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Like the BBB, the homeBBBrew board is not a club, just a place to talk about making beer. Is there a swap you would like to see happen? If we can find a few others who have something similar then lets do it!

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05/29/08 10:44 PM  
Wild High Gravity Swap
Anyone interested in a wild high gravity swap (say over 8%) in the near future?

I have a Triple that was secondaried with WY Lambicus and Vinnie's chips that I'd love to get some feedback on.

Further, I'd be very interested in whatever people have that pushes the boundaries on what our little bugs can supposedly produce.

Patrick Greaney
05/30/08 01:54 AM  
Re: Wild High Gravity Swap
ABSOLUTELY! My fiance and I have a high gravity reddish-brownish contraption that has been sitting on some toasted oak, 8 fl oz of syrah and some WLP Brux and Orval dregs for about 7 months now. We brewed this for our anniversary back in Nov.

Last I tasted it was about a month ago and it was coming along very nicely. One of the best beers we've ever made and in fact, it's our first wild brew. I've got several more going since but this is our first and oldest. OG was around 1.093 and I think last I checked it was around 10% abv.

It was very tasty but I'd still like to give it a couple more months in secondary before we bottle. (like to let the summer heat have it's way with it, so to speak). Anyways, if we're talking late summer/fall. I think we would be happy to participate. The beer will still be fairly young, but I have very high hopes for this beer and don't think anybody will be disappointed.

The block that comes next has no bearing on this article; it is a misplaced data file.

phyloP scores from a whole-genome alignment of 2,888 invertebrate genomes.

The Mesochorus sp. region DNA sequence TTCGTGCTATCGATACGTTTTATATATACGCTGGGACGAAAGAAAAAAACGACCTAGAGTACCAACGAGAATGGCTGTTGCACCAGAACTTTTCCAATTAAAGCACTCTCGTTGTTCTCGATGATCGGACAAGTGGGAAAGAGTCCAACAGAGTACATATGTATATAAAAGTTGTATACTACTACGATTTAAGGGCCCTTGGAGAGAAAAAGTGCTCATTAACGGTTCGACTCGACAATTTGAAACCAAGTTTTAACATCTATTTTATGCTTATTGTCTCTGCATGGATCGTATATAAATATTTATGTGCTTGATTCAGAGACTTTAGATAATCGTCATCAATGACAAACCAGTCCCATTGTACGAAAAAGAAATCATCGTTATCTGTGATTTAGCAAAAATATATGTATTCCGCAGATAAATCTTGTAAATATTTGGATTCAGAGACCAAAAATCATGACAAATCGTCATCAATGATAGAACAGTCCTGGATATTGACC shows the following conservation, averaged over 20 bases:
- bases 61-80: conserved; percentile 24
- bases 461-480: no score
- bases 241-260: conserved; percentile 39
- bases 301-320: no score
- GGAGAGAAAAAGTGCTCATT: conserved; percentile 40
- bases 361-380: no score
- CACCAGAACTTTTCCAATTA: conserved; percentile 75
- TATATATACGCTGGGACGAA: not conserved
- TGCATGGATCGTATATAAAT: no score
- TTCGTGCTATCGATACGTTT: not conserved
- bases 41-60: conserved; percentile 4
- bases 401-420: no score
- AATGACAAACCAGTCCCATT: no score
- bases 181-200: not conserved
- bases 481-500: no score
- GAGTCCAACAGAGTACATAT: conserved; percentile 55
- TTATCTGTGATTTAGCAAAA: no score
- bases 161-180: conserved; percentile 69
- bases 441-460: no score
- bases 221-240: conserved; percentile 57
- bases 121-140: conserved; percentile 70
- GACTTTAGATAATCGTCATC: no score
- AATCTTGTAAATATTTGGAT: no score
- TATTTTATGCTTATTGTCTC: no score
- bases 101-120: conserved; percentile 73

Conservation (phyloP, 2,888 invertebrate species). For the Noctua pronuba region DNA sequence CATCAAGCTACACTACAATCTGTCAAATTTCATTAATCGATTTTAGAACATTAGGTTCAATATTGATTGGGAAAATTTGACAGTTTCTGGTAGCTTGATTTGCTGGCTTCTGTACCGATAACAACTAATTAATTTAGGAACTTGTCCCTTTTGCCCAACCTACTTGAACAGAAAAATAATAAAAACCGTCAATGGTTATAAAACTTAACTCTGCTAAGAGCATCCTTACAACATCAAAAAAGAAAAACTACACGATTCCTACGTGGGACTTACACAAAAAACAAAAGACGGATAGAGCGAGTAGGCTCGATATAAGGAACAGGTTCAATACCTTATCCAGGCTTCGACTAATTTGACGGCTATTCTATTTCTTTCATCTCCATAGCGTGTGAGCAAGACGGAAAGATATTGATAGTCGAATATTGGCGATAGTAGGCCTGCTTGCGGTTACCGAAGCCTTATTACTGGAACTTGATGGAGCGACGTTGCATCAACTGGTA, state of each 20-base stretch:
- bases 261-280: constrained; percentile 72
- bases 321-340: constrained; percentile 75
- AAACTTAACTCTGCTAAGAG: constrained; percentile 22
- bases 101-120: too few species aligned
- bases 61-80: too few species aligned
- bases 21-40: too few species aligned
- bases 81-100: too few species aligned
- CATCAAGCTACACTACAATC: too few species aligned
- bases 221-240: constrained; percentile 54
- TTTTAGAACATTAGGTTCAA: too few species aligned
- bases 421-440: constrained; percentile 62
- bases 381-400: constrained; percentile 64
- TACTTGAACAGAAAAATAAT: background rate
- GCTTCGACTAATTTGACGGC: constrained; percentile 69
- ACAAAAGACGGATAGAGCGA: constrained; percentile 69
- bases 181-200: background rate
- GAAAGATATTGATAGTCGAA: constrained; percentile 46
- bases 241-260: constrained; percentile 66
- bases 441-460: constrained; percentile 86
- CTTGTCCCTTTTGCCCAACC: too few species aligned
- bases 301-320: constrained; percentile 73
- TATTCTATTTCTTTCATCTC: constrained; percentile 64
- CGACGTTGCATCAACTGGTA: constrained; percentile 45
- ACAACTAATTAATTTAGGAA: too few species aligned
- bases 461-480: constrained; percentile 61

05/30/08 08:37 AM  
Re: Wild High Gravity Swap
Just bottled up a high grav oude brune type thing yesterday. Originally brewed with rose hips, and finished with fantome dregs. Roughly 9-9.5 abv. I'll also be bottling up my blending effort of the RIS and high grav aged Fred soon, which I would love to hear what people think...

I would probably be interested...

Seanywonton (Sean White)
05/30/08 09:32 AM  
Re: Wild High Gravity Swap
I have a recently bottled one that might just clear 8%. Belgian blond-ish beer with apricots & brett.
05/30/08 11:27 AM  
Re: Wild High Gravity Swap
FYI... The post from Patrick above was me. :-)
05/31/08 11:00 AM  
Re: Wild High Gravity Swap
A little more time. Cool, the beers only get better with it.

tankdeer--how prominant is the syrah? I want to do something similar, but was thinking of soaking the chips rather than adding the wine to secondary.

BPotts--how long did you age the Oud Bruin before bottling? I have one going and am under the impression that it should be shorter than my Flanders Red, but damn if there isn't a pellicle that I'd rather not diturb.

Seanywonton--which brett, and did you dump the whole thing on the fruit or..?

05/31/08 12:03 PM  
Re: Wild High Gravity Swap
After a second taste last night I guess it's not all that oud bruin-like. That was just my inititial impression, but I suppose the best way to describe it is "a strong blegian brown ale with brett".... It's got a great oud brune like color, but is definitly more funky and bretty than a bruin, as opposed to more lactic and acetic. It does have some supporting sourness, but fruity funky brett plays a bigger role.